In the approximately 14 years that implantable cardiac pacing devices have been available, a great number of important technological develpments have taken place which have greatly increased the efficiency, reliability and lifetime of implantable pacers. The pacing devices themselves, comprising the battery power source and the electronic circuitry, have over this period of time incorporated substantial changes. In addition, the electrodes, or cathaters by which the pacer produced stimulus pulses are delivered to the heart tissue, have also experienced significant design changes. Throughout the history of development of cardiac pacing systems, a foremost objective has been to utilize the available power in the implanted device to the maximum possible extent. In order to do this, it has become recognized that the system, comprised of both the pacer device and the electrode, must be optimally matched in order to most efficiently deliver the stimulus pulses.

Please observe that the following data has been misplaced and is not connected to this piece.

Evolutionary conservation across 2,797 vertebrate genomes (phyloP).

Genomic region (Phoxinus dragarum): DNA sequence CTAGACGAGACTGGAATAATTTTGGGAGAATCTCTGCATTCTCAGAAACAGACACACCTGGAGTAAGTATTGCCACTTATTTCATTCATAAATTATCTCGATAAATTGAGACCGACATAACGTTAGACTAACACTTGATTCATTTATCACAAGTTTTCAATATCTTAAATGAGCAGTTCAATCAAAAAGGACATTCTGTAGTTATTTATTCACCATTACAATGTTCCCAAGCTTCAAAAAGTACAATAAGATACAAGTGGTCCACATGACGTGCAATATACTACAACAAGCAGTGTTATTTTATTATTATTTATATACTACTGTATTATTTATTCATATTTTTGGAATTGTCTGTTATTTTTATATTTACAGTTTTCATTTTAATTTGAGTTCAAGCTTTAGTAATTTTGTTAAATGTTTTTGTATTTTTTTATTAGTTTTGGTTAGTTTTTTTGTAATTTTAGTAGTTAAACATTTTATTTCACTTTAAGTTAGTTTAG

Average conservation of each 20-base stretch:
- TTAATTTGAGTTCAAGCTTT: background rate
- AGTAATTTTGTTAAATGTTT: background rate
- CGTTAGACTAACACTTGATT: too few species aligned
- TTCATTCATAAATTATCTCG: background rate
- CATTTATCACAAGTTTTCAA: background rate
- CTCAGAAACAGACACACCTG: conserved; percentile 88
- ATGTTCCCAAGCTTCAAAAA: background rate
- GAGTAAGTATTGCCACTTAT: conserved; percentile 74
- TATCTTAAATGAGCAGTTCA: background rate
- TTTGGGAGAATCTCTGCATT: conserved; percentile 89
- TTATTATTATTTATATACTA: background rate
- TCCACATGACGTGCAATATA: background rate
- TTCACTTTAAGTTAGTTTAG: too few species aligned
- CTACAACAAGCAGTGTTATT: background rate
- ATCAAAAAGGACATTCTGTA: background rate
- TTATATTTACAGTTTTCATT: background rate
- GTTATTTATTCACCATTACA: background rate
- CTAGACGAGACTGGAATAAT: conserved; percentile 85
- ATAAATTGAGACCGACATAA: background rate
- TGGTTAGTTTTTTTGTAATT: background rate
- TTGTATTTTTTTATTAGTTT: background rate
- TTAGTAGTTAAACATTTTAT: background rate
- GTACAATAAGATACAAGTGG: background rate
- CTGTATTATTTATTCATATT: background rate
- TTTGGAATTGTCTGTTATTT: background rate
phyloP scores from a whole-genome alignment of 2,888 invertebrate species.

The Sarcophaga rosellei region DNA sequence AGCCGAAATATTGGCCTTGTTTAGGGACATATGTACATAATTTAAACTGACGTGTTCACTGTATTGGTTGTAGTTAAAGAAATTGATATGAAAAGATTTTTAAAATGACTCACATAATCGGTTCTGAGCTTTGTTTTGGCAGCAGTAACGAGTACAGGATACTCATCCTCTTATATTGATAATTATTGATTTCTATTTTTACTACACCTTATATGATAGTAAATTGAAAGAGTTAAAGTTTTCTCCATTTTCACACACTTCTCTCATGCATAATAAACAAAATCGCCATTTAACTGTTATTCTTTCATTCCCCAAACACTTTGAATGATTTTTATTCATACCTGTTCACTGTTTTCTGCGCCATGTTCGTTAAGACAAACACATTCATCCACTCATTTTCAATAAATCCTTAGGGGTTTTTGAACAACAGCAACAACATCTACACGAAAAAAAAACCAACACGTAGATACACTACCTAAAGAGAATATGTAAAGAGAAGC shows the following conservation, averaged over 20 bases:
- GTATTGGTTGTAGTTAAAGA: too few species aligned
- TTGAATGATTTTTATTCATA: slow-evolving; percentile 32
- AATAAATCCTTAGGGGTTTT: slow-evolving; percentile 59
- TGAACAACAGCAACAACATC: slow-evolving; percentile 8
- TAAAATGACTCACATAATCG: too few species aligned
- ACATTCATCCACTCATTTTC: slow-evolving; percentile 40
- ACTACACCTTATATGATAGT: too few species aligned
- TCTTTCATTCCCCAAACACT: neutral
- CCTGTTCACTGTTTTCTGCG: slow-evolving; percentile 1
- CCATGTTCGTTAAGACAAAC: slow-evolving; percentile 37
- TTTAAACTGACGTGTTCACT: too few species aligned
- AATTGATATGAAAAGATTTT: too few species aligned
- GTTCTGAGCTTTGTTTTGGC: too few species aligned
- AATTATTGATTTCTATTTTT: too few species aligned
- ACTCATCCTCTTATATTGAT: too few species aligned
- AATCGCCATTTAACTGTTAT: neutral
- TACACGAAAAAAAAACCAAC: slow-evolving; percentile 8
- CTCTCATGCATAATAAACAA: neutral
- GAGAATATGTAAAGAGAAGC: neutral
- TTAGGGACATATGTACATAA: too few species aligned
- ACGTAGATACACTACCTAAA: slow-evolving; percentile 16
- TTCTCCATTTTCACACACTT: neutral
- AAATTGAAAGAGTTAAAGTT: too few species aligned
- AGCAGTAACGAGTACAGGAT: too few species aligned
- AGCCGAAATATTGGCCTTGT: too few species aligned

Another area of great concern where improvement is still sought is in the area of providing and maintaining good electrode contact at the heart, so as to ensure good stimulus threshold. The electrode design must be such that the stimulus pulses are delivered effectively to the heart tissue. This requirement generally suggests that the distal tip of the electrode must be sufficiently well positioned so that the best possible threshold is obtained. However, positioning can be a difficult procedure, and the physician would prefer that the positioning not be so critical. An alternate approach is to make the electrode contact surface large enough so that the position of the electrode tip is not critical. This possibility is not a feasible one, since a large surface electrode would present a very low output resistance to the pacer, and cause substantial and unnecessary current drain. Further, the large surface would result in the current density of the delivered stimulus pulse being very low, and the lower the current density the less chance of cardiac stimulation. For a unipolar electrode system, the electrical field emanates from the single contact surface and passes through the ventricular wall to the distant indifferent electrode. It is well understood that the larger the surface of the contact element, the more dispersed is the emanating electrical field, and consequently the smaller the ability of a pulse of a given power to produce cardiac stimulation.